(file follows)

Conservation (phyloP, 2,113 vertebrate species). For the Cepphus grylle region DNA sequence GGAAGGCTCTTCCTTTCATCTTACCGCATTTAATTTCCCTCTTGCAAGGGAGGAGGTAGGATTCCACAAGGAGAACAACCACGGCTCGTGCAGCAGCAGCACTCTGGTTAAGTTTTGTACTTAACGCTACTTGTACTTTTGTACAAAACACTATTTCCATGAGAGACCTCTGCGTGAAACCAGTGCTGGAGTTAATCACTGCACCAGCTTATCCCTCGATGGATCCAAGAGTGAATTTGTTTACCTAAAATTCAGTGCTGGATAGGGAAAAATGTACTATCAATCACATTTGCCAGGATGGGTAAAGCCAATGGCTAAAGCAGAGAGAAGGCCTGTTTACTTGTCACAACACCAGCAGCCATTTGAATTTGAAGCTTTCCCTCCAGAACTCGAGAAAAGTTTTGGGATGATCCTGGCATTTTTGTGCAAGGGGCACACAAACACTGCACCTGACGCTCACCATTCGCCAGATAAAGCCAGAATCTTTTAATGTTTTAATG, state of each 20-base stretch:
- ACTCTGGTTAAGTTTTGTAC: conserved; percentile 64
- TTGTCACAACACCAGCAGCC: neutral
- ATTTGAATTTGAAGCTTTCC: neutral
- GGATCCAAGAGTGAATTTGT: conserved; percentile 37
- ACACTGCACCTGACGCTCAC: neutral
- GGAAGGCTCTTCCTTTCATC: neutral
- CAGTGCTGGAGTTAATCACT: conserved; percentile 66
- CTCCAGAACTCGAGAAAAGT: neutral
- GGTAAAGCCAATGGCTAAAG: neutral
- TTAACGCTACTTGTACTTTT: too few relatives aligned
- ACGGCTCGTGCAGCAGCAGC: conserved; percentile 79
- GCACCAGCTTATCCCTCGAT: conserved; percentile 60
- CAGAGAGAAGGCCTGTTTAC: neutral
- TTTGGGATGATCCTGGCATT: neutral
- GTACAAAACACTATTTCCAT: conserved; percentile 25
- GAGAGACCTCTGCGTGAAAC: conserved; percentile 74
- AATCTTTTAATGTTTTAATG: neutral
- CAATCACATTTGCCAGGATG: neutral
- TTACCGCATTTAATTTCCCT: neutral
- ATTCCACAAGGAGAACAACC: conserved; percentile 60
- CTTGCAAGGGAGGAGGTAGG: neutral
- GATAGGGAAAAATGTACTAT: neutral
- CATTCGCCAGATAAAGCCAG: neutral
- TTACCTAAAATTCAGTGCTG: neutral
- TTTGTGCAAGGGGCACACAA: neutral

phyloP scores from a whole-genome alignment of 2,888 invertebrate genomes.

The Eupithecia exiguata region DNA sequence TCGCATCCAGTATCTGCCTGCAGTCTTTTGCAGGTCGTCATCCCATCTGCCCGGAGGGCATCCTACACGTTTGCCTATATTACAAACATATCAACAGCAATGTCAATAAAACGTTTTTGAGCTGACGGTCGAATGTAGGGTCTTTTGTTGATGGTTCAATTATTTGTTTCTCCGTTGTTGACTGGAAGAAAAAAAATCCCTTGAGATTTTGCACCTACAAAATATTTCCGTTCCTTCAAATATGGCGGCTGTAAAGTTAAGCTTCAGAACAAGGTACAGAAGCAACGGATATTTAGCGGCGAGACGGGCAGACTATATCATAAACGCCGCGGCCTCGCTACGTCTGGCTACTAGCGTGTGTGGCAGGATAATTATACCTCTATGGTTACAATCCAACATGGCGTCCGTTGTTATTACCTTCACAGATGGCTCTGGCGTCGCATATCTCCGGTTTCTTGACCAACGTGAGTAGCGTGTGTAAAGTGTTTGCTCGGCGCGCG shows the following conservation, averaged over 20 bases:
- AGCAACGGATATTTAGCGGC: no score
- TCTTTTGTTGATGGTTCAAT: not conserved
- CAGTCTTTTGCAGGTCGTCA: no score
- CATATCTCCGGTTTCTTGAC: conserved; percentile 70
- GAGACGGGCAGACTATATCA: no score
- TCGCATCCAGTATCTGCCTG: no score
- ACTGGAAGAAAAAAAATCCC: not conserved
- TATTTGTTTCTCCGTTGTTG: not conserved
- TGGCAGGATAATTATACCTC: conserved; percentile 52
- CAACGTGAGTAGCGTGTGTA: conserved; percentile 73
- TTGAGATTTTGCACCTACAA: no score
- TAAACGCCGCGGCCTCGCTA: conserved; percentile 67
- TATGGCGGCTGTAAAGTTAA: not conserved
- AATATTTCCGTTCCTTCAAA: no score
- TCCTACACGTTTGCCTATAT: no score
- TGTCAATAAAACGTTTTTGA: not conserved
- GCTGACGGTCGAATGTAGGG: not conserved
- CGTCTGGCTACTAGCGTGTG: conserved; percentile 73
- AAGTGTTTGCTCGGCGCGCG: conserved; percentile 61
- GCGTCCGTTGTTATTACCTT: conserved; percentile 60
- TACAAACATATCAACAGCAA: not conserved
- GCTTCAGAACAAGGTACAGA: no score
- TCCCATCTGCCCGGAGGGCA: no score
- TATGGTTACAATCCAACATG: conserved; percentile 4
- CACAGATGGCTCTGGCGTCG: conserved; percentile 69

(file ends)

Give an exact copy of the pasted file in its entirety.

Conservation (phyloP, 2,113 vertebrate species). For the Cepphus grylle region DNA sequence GGAAGGCTCTTCCTTTCATCTTACCGCATTTAATTTCCCTCTTGCAAGGGAGGAGGTAGGATTCCACAAGGAGAACAACCACGGCTCGTGCAGCAGCAGCACTCTGGTTAAGTTTTGTACTTAACGCTACTTGTACTTTTGTACAAAACACTATTTCCATGAGAGACCTCTGCGTGAAACCAGTGCTGGAGTTAATCACTGCACCAGCTTATCCCTCGATGGATCCAAGAGTGAATTTGTTTACCTAAAATTCAGTGCTGGATAGGGAAAAATGTACTATCAATCACATTTGCCAGGATGGGTAAAGCCAATGGCTAAAGCAGAGAGAAGGCCTGTTTACTTGTCACAACACCAGCAGCCATTTGAATTTGAAGCTTTCCCTCCAGAACTCGAGAAAAGTTTTGGGATGATCCTGGCATTTTTGTGCAAGGGGCACACAAACACTGCACCTGACGCTCACCATTCGCCAGATAAAGCCAGAATCTTTTAATGTTTTAATG, state of each 20-base stretch:
- ACTCTGGTTAAGTTTTGTAC: conserved; percentile 64
- TTGTCACAACACCAGCAGCC: neutral
- ATTTGAATTTGAAGCTTTCC: neutral
- GGATCCAAGAGTGAATTTGT: conserved; percentile 37
- ACACTGCACCTGACGCTCAC: neutral
- GGAAGGCTCTTCCTTTCATC: neutral
- CAGTGCTGGAGTTAATCACT: conserved; percentile 66
- CTCCAGAACTCGAGAAAAGT: neutral
- GGTAAAGCCAATGGCTAAAG: neutral
- TTAACGCTACTTGTACTTTT: too few relatives aligned
- ACGGCTCGTGCAGCAGCAGC: conserved; percentile 79
- GCACCAGCTTATCCCTCGAT: conserved; percentile 60
- CAGAGAGAAGGCCTGTTTAC: neutral
- TTTGGGATGATCCTGGCATT: neutral
- GTACAAAACACTATTTCCAT: conserved; percentile 25
- GAGAGACCTCTGCGTGAAAC: conserved; percentile 74
- AATCTTTTAATGTTTTAATG: neutral
- CAATCACATTTGCCAGGATG: neutral
- TTACCGCATTTAATTTCCCT: neutral
- ATTCCACAAGGAGAACAACC: conserved; percentile 60
- CTTGCAAGGGAGGAGGTAGG: neutral
- GATAGGGAAAAATGTACTAT: neutral
- CATTCGCCAGATAAAGCCAG: neutral
- TTACCTAAAATTCAGTGCTG: neutral
- TTTGTGCAAGGGGCACACAA: neutral

phyloP scores from a whole-genome alignment of 2,888 invertebrate genomes.

The Eupithecia exiguata region DNA sequence TCGCATCCAGTATCTGCCTGCAGTCTTTTGCAGGTCGTCATCCCATCTGCCCGGAGGGCATCCTACACGTTTGCCTATATTACAAACATATCAACAGCAATGTCAATAAAACGTTTTTGAGCTGACGGTCGAATGTAGGGTCTTTTGTTGATGGTTCAATTATTTGTTTCTCCGTTGTTGACTGGAAGAAAAAAAATCCCTTGAGATTTTGCACCTACAAAATATTTCCGTTCCTTCAAATATGGCGGCTGTAAAGTTAAGCTTCAGAACAAGGTACAGAAGCAACGGATATTTAGCGGCGAGACGGGCAGACTATATCATAAACGCCGCGGCCTCGCTACGTCTGGCTACTAGCGTGTGTGGCAGGATAATTATACCTCTATGGTTACAATCCAACATGGCGTCCGTTGTTATTACCTTCACAGATGGCTCTGGCGTCGCATATCTCCGGTTTCTTGACCAACGTGAGTAGCGTGTGTAAAGTGTTTGCTCGGCGCGCG shows the following conservation, averaged over 20 bases:
- AGCAACGGATATTTAGCGGC: no score
- TCTTTTGTTGATGGTTCAAT: not conserved
- CAGTCTTTTGCAGGTCGTCA: no score
- CATATCTCCGGTTTCTTGAC: conserved; percentile 70
- GAGACGGGCAGACTATATCA: no score
- TCGCATCCAGTATCTGCCTG: no score
- ACTGGAAGAAAAAAAATCCC: not conserved
- TATTTGTTTCTCCGTTGTTG: not conserved
- TGGCAGGATAATTATACCTC: conserved; percentile 52
- CAACGTGAGTAGCGTGTGTA: conserved; percentile 73
- TTGAGATTTTGCACCTACAA: no score
- TAAACGCCGCGGCCTCGCTA: conserved; percentile 67
- TATGGCGGCTGTAAAGTTAA: not conserved
- AATATTTCCGTTCCTTCAAA: no score
- TCCTACACGTTTGCCTATAT: no score
- TGTCAATAAAACGTTTTTGA: not conserved
- GCTGACGGTCGAATGTAGGG: not conserved
- CGTCTGGCTACTAGCGTGTG: conserved; percentile 73
- AAGTGTTTGCTCGGCGCGCG: conserved; percentile 61
- GCGTCCGTTGTTATTACCTT: conserved; percentile 60
- TACAAACATATCAACAGCAA: not conserved
- GCTTCAGAACAAGGTACAGA: no score
- TCCCATCTGCCCGGAGGGCA: no score
- TATGGTTACAATCCAACATG: conserved; percentile 4
- CACAGATGGCTCTGGCGTCG: conserved; percentile 69